Sophie: Working in a nursing home, maybe?
Mark: Yeah, that'd be okay I guess, but nothing pointless like...
Sophie: Cleaning the streets!
What's so bad about cleaning the streets? The streets need to be clean. Unclean streets are a breeding ground for pests and disease.
Thomas: Are you saying there's going to be another Black Plague?
Quite possibly. Unless the streets are kept clean.
Thomas: Aren't there people we can pay to do that?
Zoe, 15; Jim, 13.
VICE: You're brother and sister, aren't you?
Jim: Yes. Handsome family, don't you think?
I would say so, yes. So this new National Citizen Service thing – you heard anything about it?
Zoe: What's that, sorry?
Apparently you'll have to spend the summer after you turn 16 scrubbing public toilets and cleaning graffiti off walls.
Jim: Are you joking?
Zoe: That's never going to work. You can't force people to do such a thing.
They sort of can.
Zoe: They can't!
Is this a free will thing? Would you do it if they gave you the choice?
Jim: Not really.
Zoe: Maybe if it had a cooler name. Nothing like 'National Citizen Service'; that sounds like a punishment.
What would you name it?
Jim: Jim's... Awesome... Winning Scheme!
Yeah, that does sound more fun.
VICE: Hey, so how horrible would next summer be if you had to spend it helping other people?
Nadia: Not that horrible. I already do it where I'm from...
That's very conscientious of you. Where are you from and what do you do?
I'm from Hull. Sometimes I help out at a homeless shelter. But I'd really hate it if I had to stop my Chinese lessons because of it.
You help the homeless AND you're learning Chinese?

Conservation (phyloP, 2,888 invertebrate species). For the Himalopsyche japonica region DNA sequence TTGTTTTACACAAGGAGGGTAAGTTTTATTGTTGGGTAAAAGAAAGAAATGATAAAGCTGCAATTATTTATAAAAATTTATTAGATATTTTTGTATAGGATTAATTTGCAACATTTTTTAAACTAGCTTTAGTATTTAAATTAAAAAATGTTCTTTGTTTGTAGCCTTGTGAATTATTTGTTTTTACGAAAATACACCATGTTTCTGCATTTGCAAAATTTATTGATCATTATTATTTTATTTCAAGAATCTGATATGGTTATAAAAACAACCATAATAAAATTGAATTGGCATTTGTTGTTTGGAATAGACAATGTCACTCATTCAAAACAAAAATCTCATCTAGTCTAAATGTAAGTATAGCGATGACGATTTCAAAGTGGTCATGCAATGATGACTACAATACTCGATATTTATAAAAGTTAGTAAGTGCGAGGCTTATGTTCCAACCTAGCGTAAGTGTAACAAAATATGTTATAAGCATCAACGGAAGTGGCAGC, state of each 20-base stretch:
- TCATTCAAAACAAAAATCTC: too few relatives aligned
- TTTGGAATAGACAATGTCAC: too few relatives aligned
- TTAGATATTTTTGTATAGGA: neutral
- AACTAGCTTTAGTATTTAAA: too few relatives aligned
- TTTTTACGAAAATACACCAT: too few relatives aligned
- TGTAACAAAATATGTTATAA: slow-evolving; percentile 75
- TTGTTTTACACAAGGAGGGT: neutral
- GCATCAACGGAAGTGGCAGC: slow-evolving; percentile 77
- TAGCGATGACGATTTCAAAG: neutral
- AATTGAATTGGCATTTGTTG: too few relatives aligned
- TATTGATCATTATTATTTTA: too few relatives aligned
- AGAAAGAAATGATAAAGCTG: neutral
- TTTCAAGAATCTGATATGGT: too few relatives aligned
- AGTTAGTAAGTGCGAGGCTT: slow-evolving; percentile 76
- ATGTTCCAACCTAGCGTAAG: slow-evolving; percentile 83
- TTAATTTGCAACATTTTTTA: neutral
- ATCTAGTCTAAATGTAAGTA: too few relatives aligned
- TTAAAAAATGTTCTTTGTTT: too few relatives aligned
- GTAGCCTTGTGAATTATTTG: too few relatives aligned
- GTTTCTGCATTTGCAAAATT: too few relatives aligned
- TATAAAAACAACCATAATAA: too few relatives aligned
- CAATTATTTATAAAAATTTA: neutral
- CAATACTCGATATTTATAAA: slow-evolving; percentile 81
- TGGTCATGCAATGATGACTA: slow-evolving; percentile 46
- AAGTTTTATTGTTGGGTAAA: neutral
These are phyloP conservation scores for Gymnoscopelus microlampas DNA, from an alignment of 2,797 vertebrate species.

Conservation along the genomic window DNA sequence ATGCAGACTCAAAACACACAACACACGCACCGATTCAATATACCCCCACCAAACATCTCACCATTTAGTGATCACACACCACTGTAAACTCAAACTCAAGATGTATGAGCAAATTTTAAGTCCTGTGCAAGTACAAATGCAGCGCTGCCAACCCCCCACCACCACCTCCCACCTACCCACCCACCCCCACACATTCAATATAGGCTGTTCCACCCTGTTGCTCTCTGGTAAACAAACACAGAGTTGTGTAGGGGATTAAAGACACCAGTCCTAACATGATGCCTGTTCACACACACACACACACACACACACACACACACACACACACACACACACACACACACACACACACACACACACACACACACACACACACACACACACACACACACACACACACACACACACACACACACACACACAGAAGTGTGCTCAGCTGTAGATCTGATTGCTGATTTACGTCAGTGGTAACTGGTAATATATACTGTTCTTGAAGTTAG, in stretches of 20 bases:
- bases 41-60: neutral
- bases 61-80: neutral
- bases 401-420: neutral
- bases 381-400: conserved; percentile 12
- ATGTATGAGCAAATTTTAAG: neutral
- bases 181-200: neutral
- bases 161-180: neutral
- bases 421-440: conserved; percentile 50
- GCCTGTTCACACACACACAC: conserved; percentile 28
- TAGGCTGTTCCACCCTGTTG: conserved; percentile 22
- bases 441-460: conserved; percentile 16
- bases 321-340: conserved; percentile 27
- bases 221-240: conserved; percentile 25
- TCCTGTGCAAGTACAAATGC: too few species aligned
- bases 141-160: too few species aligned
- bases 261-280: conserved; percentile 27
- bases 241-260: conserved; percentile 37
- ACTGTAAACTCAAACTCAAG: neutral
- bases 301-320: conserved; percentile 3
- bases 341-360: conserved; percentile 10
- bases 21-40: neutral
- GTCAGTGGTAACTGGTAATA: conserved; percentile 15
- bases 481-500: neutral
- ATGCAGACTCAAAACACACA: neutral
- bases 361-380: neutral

Yeah, I take classes and then I give classes. I teach my friends.
You're a diamond in the rough, aren't you?
I guess I am!
Kieran, 12; Kelly, mum.
VICE: Hey! Did you hear about the Prime Minister's plan to save our nation's youth?
Kelly: Yes, I read about it. I agree with it but then I don't at the same time. I don't think it's fair to punish everyone for something only a few people did.
But it's a preventative measure, isn't it? Wouldn't it be kind of hard and unfair to pick out the kids who might start riots in advance?
Kieran: I don't want to do it.
Kelly: You see, I'm a single mum, yeah? And this one, when he's 16, I won't be able to support him. I'll need him to go and get a job. It's not fair to make me support him just so he can go gallivanting off to scrub some toilets. I mean, some people want to work, and that's fine with me, I had a job once. But you can't make him work without pay.
Kieran, what would be the absolute worst thing they could make you do?
Kieran: Clean the streets?
Kelly: Yeah, that would be extremely degrading.
I really don't know why everyone thinks cleaning the streets is that bad.
VICE: Do you think it's fair for you to have clean the streets in a couple of years just because some people your age broke a few shop windows last week?
Louise: NO! It's really unfair. Also picking up trash is really disgusting. I'd much rather go shopping, or out with my friends.
What would be the worst thing they could ever ask you to do?
Clean the streets. Really?
Do you think that's worse than having to clean public toilets?
Yes, there are drugs on the street. Like, cocaine.
All those bloody bankers, right? Dropping their cocaine all over the place?
Yeah, I guess.
In the few hours I spent with British kids, I discovered that maybe they aren't so bad after all. Here's to a future where the old people are cleaner than our filthy, shit-strewn streets.
WORDS: ELEKTRA KOTSONI
PHOTOS: JIM CLARKE